Tuesday, October 28, 2014

Xamarin.Forms: Chainable and Strongly-Typed Binding Extension

In Xamarin.Forms, sometimes I like to create my bindings inline with the creation of my controls, as opposed to creating the controls, storing them, then set all bindings at the bottom. So here's an extension method, that adds chaining.

public static class BindableObjectExtensions
    // chainable, with a string for property
    // usage : new Button().WithBinding(Button.CommandProperty, "SomeCommand"),
    public static T WithBinding<T>(this T obj, 
        BindableProperty bindableProperty, 
        string path, 
        BindingMode mode = BindingMode.Default, 
        IValueConverter converter = null, 
        object converterParameter = null, 
        string stringFormat = null
        where T:BindableObject
        obj.SetBinding (bindableProperty, new Binding (path, mode, converter, converterParameter, stringFormat));
        return obj;

    // chainable, with a lambda for property
    // usage : new Button().WithBinding(Button.CommandProperty, (MyViewModel vm) => vm.SomeCommand),
    public static TOUT WithBinding<TOUT, TVM, TO>(this TOUT obj, 
        BindableProperty bindableProperty, 
        Expression<Func<TVM, TO>> sourceProperty, 
        BindingMode mode = BindingMode.Default, 
        IValueConverter converter = null, 
        object converterParameter = null, 
        string stringFormat = null
        where TOUT:BindableObject
        where TVM:INotifyPropertyChanged
        obj.SetBinding (bindableProperty, new Binding (((MemberExpression)sourceProperty.Body).Member.Name, mode, converter, converterParameter, stringFormat));
        return obj;

Usage :

new StackLayout{
    Children = 
        new Button().WithBinding(Button.CommandProperty, (MyViewModel vm) => vm.SomeCommand),

Wednesday, August 11, 2010


Here is an extension that helps with bitwise operations on (flagged) enums.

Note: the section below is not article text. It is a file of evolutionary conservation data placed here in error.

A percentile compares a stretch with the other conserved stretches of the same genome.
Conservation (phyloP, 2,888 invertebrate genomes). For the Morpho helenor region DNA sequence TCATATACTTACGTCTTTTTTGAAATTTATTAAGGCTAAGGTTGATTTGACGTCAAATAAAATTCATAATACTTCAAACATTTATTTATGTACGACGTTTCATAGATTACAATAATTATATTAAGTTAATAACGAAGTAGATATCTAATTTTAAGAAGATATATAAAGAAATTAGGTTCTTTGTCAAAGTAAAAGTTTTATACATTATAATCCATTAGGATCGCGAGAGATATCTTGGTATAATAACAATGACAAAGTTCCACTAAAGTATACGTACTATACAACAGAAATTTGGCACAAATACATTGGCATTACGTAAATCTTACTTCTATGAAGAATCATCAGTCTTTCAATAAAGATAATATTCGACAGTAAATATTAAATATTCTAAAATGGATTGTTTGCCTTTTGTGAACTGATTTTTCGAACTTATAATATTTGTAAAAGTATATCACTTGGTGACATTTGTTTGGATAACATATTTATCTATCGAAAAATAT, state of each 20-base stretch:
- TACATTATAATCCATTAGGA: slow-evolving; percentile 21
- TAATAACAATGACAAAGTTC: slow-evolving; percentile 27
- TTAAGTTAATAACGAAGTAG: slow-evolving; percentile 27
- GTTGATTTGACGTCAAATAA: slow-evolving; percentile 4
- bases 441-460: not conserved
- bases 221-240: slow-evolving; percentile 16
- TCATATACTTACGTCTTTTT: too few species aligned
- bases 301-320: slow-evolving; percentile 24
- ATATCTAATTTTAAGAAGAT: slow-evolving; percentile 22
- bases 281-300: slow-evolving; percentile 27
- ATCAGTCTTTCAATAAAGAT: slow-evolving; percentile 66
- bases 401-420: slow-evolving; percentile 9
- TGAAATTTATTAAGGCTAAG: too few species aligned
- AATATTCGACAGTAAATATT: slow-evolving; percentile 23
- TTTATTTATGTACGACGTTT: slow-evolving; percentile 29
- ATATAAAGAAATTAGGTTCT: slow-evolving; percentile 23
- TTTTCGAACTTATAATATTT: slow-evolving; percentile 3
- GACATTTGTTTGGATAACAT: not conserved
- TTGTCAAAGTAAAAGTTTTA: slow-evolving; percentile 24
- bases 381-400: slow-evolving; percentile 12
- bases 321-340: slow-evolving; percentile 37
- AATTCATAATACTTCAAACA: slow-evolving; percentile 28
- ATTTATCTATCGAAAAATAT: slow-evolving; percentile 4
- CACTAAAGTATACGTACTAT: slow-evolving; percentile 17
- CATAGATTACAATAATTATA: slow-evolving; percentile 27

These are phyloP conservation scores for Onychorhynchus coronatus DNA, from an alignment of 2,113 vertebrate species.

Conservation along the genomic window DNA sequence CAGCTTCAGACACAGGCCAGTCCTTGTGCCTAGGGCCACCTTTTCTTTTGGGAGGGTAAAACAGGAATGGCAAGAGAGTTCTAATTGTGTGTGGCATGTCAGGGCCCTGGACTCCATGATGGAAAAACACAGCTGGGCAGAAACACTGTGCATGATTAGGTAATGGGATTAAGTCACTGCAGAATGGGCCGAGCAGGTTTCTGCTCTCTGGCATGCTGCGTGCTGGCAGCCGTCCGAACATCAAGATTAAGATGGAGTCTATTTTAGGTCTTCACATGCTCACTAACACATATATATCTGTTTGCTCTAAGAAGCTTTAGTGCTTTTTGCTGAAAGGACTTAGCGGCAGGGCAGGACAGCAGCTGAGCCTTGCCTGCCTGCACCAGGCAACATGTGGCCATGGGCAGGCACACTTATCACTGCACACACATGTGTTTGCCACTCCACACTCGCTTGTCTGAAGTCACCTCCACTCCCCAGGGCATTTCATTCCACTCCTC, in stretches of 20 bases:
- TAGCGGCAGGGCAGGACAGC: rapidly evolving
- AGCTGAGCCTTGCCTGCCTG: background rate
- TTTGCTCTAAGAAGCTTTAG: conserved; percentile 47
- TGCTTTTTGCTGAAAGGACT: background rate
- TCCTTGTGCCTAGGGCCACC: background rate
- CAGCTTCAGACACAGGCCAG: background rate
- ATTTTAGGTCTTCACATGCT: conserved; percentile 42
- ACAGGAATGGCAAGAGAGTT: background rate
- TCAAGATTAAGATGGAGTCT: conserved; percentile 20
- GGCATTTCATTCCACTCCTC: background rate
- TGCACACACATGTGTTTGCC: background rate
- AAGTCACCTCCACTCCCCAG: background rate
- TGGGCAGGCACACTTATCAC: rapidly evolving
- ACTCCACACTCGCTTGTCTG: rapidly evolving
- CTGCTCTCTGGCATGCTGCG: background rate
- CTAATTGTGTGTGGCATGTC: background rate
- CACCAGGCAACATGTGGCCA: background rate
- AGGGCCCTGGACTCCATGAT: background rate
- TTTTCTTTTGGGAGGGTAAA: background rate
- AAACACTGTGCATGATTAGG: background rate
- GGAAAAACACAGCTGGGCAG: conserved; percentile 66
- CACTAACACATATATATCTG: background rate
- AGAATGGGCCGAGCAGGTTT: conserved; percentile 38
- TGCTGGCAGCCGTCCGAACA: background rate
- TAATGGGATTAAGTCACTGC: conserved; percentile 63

public enum Positions
None = 0, Left = 1, Right = 2, Top = 4, Bottom = 8,}

public static class EnumerationExtensions
{ public static T Append<T>(this Enum type, T value)
{ return (T)(object)(((int)(object)type | (int)(object)value)); } public static T Remove<T>(this Enum type, T value)
{ return (T)(object)(((int)(object)type & ~(int)(object)value)); } public static bool Contains<T>(this Enum type, T value)
{ return (((int)(object)type & (int)(object)value) == (int)(object)value); } public static bool ContainsAny<T>(this Enum type, T value)
{ return (((int)(object)type & (int)(object)value) != 0); } public static bool ContainsNot<T>(this Enum type, T value)
{ return !Contains(type, value); } public static bool Is<T>(this Enum type, T value)
{ return (((int)(object)type == (int)(object)value)); } }

then you'll be able to write tests like this :

Positions twoPositions = Positions.Left | Position.Top;
Console.WriteLine(twoPositions.Contains(Position.Top)) // true
Positions position = Positions.None;
Console.WriteLine(position.Is(Position.Bottom)); // true (None is overwritten)

Sunday, January 10, 2010

Comparing (Open)Office documents versions using TortoiseSVN !

Call me a noob for not knowing this already, but I just discovered a ‘prittttty’ useful trick for comparing Office (/ OpenOffice) documents versions. (Windows boxes only sorry)
Cool thing is that Word and Excel 2007 support documents comparisons / reviewing.
And called with the right arguments, reviewing can be automated using external tools.

See, as I’ve got my technical documents versioned by SVN along with my code files, I discovered TortoiseSVN is capable of launching different Diff/Merge tools based on the file extension.
You will only need to provide it with some script files that are not currently packaged with the Tortoise setup.

diff-scripts on github

Simply put them into the Diff-Scripts folder of your tortoise setup

“C:\Program Files\TortoiseSVN\Diff-Scripts\”

Then you can right-click on your .docx / .xlsx / .ppt / .od* / .sxw document that are under revisioning control and needs to be reviewed/committed and simply click ‘Diff’ in the TortoiseSVN right-click menu.

It will open the corresponding software in review mode.

Have a look at what it looks like in Word :

neat !

Sunday, August 30, 2009

10 Things Every Senior Flash Developer Should Know

10 Things Every Senior Flash Developer Should Know: "I’ve interviewed quite a few Flash/Flex developers as potential employees for Roundarch. The hard part for me is knowing exactly what questions to ask to be able to gauge a Flash dev’s skill level.
So, I made a list. From my experience this list allows me to judge the skill level and experience of the devs [...]"